By the way, many people also turn up their noses at dove instead of dived, and at snuck instead of sneaked. But times change and so does English. Dictionaries now accept both dove and snuck, but we wouldn’t recommend snuck in formal writing.
TOMBSTONE: Use have got, not have gotten.
R.I.P. People who take this prohibition seriously have gotten their grammar wrong.
At one time, everyone agreed that the verb get had two past participles: got and gotten. (The past participle is the form of a verb that’s used with have, had, or has.) It’s true that the British stopped using have gotten about 300 years ago, while we in the Colonies kept using both have got and have gotten. But the result is not that Americans speak improper English. The result is that we have retained a nuance of meaning that the unfortunate Britons have lost.
When we say, Fabio has got three Armani suits, we mean he has them in his possession. It’s another way of saying that he has or owns them.
When we say, Fabio has gotten three Armani suits, we mean that he has acquired or has obtained them.
It’s a very useful distinction, and one that the British would do well to reacquire.
TOMBSTONE: Drop the of in all of and both of.
R.I.P. Some members of the Redundancy Police think of is undesirable in the phrases all of and both of, except in front of a pronoun (all of me, both of them, etc.). They frown on sentences like Both of the thieves spent all of the money, and would prefer Both the thieves spent all the money.
Either way is correct. There’s no law against keeping of, but by all means drop it if you want to. You can’t please all of the people all the time.
TOMBSTONE: Don’t start a sentence with there.
R.I.P. There is no doubt that a statement starting with there begins on a weak note. It’s weak because there is a phantom subject, standing in for the real one. There is a party going on is a different way of saying, A party is going on. The real subject in both cases is party.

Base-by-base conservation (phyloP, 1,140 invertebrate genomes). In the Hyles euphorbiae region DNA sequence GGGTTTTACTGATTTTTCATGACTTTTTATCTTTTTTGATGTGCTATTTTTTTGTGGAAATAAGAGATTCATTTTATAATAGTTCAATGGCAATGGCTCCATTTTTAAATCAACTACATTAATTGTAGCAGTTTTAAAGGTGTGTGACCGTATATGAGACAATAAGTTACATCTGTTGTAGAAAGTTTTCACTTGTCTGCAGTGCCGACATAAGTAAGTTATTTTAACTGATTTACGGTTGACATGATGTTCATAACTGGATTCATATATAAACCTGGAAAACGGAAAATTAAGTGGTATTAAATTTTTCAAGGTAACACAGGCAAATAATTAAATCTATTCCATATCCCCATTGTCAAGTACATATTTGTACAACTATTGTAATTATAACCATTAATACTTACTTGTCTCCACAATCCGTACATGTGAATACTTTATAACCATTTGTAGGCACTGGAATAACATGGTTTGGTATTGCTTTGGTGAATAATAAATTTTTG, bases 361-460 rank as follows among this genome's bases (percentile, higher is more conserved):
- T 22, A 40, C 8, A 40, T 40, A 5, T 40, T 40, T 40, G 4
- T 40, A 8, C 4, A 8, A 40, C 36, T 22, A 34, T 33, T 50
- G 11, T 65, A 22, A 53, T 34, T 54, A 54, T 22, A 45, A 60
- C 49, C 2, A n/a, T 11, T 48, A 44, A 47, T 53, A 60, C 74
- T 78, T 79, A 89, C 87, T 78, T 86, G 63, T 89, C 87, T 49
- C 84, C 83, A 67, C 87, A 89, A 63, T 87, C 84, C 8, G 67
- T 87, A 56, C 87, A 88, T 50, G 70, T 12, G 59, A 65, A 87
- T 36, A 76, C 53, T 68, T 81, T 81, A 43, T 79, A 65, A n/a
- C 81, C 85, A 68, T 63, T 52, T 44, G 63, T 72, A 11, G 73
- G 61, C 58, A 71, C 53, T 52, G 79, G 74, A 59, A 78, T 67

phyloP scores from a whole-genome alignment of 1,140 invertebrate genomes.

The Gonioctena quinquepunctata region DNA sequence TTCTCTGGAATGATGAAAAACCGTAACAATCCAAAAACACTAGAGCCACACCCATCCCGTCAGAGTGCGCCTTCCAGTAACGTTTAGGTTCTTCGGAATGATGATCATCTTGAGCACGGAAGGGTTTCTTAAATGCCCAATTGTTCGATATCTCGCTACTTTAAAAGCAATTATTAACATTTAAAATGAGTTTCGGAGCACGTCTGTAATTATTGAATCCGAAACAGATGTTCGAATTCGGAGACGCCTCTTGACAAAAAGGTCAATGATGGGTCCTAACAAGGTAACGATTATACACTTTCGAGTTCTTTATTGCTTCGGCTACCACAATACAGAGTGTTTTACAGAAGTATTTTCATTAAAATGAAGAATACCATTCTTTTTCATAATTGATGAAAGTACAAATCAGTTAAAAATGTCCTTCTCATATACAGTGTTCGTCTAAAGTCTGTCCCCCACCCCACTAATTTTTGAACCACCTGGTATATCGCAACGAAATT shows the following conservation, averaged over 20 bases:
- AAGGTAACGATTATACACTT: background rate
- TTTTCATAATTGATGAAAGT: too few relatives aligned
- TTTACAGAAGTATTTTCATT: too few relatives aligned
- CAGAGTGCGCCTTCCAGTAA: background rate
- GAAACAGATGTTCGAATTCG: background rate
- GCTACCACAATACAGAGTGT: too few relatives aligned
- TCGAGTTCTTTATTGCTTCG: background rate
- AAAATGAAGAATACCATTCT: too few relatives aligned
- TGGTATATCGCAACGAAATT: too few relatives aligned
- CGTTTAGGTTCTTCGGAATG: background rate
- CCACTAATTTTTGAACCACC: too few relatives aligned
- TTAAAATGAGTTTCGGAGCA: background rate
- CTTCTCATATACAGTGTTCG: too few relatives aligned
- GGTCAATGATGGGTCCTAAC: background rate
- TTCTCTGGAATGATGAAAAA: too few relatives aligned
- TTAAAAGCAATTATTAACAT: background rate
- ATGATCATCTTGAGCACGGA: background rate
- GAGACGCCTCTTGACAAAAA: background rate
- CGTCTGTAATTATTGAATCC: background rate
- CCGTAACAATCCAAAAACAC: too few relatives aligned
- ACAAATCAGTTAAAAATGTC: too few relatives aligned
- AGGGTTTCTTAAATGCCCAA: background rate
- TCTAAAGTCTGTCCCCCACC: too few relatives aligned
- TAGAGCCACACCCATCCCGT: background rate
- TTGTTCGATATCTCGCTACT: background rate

Some English teachers frown on starting a sentence with there, possibly because they prefer keeping the real subject before the verb. Never mind. There’s nothing wrong with it. In fact, literature is full of splendid examples: “There is a tide in the affairs of men, which, taken at the flood, leads on to fortune.”
TOMBSTONE: Don’t say “Go slow” instead of “Go slowly.”
R.I.P. Both slow and slowly are legitimate adverbs. In fact, slow has been a perfectly acceptable adverb since the days of Shakespeare and Milton.
Adverbs can come with or without ly, and many, like slow and slowly, exist in both forms. Those without the tails are called “flat adverbs,” and we use them all the time in phrases where they follow a verb: “sit tight,” “go straight,” “turn right,” “work hard,” “arrive late,” “rest easy,” “sing sharp (or flat)” “aim high,” “play fair,” “come close,” and “think fast.” Yes, straight, right, hard, and the rest are bona fide adverbs and have been for many centuries.
TOMBSTONE: Don’t use they to refer to everybody or someone.
R.I.P. In today’s English, there’s nothing wrong with a sentence like Everybody can eat what they want or Someone left their carry‑on in the overhead bin.
English speakers quite normally use they and its other forms (them, their, themselves) to refer to an indefinite subject—an unknown person or persons of unknown gender. Today the best authorities agree that this usage is not only natural but grammatically correct. So good English does not require awkward he or she substitutes (Everybody can eat what he or she wants; Someone left his or her carry‑on in the overhead bin).
For a couple of centuries, this use of they was regarded as bad English. The objection was that they is plural while the indefinite pronouns—everybody, anyone, somebody, nobody, and so on—are grammatically singular. (After all, we use such pronouns with singular verbs: Everyone goes, not Everyone go.) This explains why generations of schoolchildren were taught to use he instead of they for an unknown somebody‑or‑other. Recently, the clunky but more inclusive he or she has become common.
But there was never a need to avoid they. Since the 1300s, long before anybody objected, people consistently used they for an indefinite person. And they never stopped, despite the naysayers. Why?
Because words like everyone and nobody and somebody don’t mean just one. They’re technically singular but they’re psychologically plural, since their meaning is “all people,” “no people,” “some people,” and so on. Modern grammarians now recognize what ordinary speakers knew all along—there’s no conflict in using they, them, their, and themselves to refer to an indefinite word that has a plural feeling.
In fact, this isn’t the only case of a pronoun changing its spots. You was originally plural, and used only as an object, not a subject. There were once four forms of the word: thou, ye, thee, and you. Over time, the four forms were combined into one all-purpose you.